Travel Basics: Breaking Down the First Aid Kit, Part 1

Basic wound care kit.

Basic wound care kit.

One of the most important pieces of “kit” for any traveler is the first aid kit — and it’s especially crucial if you are traveling in undeveloped countries, remote destinations or away from metropolitan areas. The smallest scrape, cut or ache can spiral into an infection (or worse!) remarkably quickly, and it pays to be able to take care of yourself  and, if needed, others in your party. From the basics such as band-aids to a selection of medications, it’s well worth stocking up a basic first-aid kit and tucking it in the bottom of your duffel or day pack. When the time comes, you’ll be glad you did!

Throughout my travels as a photographer and writer, I can’t think of one trip where I didn’t need to delve into the medical kit. From a foot infection contracted from coral cuts while shooting an international campaign on a remote atoll in French Polynesia to a bout of fever-ridden stomach malaise in the Peruvian Amazon, there’s always something. Even traveling in the States, I’ve found myself reaching for the kit more often than not for something as simple as ibuprofen or a bandage.

Fly Fishing First Aid

A dry bag holds components and can be clipped to vehicles, boats, etc.

One of the top question categories I receive when presenting and teaching is the “What If?” genre. Sure, people are interested in the technical photography instruction, in the tips and tricks for writing up adventures, but at the end of the day those nagging questions always surface: What If Something Goes Wrong?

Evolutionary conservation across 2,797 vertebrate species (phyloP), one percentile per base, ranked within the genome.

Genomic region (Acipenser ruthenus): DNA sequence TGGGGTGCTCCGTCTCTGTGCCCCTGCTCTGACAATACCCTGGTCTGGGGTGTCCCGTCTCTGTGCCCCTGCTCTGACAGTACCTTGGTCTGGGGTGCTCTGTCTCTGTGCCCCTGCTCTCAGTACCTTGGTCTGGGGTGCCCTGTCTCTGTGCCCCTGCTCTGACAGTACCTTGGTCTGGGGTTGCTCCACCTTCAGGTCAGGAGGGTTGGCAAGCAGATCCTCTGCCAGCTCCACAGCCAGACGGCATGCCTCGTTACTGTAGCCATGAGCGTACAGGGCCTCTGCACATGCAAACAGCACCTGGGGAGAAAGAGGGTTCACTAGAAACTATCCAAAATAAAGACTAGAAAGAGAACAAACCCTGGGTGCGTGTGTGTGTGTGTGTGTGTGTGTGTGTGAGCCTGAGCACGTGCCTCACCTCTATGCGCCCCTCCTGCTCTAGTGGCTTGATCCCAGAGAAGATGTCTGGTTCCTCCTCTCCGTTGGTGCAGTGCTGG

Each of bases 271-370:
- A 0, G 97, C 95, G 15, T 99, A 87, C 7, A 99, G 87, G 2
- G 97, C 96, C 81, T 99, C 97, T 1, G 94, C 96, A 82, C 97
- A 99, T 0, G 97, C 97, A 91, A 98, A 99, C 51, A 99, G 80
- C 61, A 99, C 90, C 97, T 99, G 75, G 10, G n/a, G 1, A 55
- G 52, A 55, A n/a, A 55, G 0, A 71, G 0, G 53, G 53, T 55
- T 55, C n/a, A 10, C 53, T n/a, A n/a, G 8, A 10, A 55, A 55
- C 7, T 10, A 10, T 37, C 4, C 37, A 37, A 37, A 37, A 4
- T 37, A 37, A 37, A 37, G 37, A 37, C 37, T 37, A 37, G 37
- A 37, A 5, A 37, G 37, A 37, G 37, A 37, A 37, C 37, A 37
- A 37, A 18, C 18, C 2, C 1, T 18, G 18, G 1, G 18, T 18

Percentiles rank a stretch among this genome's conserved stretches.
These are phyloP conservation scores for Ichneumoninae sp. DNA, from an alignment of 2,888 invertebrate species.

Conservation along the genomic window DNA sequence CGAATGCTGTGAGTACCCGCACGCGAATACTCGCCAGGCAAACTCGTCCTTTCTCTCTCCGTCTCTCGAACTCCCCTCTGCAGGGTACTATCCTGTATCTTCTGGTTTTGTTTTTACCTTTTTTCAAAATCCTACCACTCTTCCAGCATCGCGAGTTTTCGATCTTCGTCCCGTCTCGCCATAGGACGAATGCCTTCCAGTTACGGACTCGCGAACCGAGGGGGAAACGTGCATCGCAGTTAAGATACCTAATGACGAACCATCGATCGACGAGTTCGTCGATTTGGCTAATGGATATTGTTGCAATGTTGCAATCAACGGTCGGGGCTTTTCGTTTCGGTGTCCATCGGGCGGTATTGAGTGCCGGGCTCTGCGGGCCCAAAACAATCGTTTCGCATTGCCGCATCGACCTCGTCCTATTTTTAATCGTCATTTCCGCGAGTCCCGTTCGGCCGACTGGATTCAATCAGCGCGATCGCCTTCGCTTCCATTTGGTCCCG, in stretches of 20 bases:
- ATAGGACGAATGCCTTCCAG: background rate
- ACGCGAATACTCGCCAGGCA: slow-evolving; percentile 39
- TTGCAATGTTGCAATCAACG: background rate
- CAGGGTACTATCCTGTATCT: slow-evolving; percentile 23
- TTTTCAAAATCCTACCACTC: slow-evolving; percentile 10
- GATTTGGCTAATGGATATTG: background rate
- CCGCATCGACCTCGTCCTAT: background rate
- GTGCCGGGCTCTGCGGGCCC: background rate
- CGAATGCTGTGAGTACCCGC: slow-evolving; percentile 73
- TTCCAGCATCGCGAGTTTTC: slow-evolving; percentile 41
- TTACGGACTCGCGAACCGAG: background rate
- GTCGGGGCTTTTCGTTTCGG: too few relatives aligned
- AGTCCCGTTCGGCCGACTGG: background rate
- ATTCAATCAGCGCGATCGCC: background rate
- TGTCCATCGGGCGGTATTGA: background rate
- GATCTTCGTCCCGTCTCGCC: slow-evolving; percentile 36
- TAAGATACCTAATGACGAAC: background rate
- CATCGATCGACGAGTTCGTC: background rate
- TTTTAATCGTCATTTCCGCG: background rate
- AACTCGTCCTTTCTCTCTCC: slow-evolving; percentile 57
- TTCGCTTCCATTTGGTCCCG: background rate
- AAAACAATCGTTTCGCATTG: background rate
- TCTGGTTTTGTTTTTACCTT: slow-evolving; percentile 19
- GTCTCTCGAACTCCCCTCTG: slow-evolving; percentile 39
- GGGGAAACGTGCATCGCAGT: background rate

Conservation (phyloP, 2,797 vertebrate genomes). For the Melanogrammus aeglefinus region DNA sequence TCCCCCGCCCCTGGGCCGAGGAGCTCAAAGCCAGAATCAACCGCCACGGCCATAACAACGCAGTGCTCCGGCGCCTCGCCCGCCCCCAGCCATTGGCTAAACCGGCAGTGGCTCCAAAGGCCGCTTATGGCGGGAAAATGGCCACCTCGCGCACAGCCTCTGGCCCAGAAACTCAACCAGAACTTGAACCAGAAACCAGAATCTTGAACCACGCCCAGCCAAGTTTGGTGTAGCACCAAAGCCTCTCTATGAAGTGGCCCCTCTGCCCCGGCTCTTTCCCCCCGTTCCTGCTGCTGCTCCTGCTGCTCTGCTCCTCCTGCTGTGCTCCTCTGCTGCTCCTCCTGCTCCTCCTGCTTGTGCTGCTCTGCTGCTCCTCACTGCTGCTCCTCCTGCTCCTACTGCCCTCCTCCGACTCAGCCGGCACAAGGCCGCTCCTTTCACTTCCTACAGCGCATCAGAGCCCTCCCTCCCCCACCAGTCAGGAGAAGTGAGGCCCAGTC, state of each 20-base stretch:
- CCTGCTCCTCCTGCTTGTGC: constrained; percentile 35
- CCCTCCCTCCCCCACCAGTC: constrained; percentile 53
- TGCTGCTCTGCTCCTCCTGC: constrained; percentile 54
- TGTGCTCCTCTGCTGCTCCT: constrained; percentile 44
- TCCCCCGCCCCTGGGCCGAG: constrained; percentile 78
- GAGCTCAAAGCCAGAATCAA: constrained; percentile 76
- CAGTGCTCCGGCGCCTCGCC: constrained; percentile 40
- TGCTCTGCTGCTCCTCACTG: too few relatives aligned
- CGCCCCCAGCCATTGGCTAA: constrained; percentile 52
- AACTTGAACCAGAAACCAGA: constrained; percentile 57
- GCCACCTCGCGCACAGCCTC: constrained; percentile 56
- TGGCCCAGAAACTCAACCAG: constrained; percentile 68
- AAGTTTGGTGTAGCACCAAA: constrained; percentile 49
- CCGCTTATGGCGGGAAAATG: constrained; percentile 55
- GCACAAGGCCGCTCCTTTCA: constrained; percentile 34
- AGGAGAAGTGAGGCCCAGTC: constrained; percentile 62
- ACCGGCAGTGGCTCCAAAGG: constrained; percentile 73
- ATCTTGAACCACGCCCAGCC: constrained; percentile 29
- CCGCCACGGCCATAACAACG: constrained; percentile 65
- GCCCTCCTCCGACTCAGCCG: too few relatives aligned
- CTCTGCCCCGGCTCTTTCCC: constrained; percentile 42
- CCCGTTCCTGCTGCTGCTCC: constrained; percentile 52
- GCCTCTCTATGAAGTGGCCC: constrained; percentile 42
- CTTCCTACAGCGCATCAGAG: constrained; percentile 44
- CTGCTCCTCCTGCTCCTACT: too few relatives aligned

And — let’s be realistic here — more often than not, something will go wrong. You’ll get food poisoning. You’ll cut your finger while hiking. Sprain a wrist while lugging heavy bags. Fall from a boat. Things happen and when we’re far, far away from our comfort zones, it’s up to us to identify and then manage the problem. 

Do yourself a favor and take a basic first-aid and CPR course (bonus points if there’s a Wilderness First Aid aspect to the instruction). In the heat of the moment the ability to be certain of your treatment decisions and keep a level head is crucial — whether it’s yourself or a colleague that’s injured.

Know-how is the first step. The second step? Make sure you have what you need! In this post and a second part tomorrow, I’ll break down my basic first-aid kit that always travels with me. This is by no means a complete list, nor a one-stop-every-answer scenario, but building this kit has been an evolving project for me over the years and this is what works for my personal needs while in the field, most often in undeveloped areas where little or no medical care is within reach.

A note on organization: as you’ll see below, I prefer to keep my kit in the modular style; labeled, purpose-sorted baggies housed in a larger, waterproof bag. This saves the trouble of sorting through a huge pile of items when searching for one little thing — important when time is of the essence — and makes it easier to see what I need to replace after a trip. Ease of use and consistent maintenance is key.

Fly Fishing First Aid

On-the-go basics.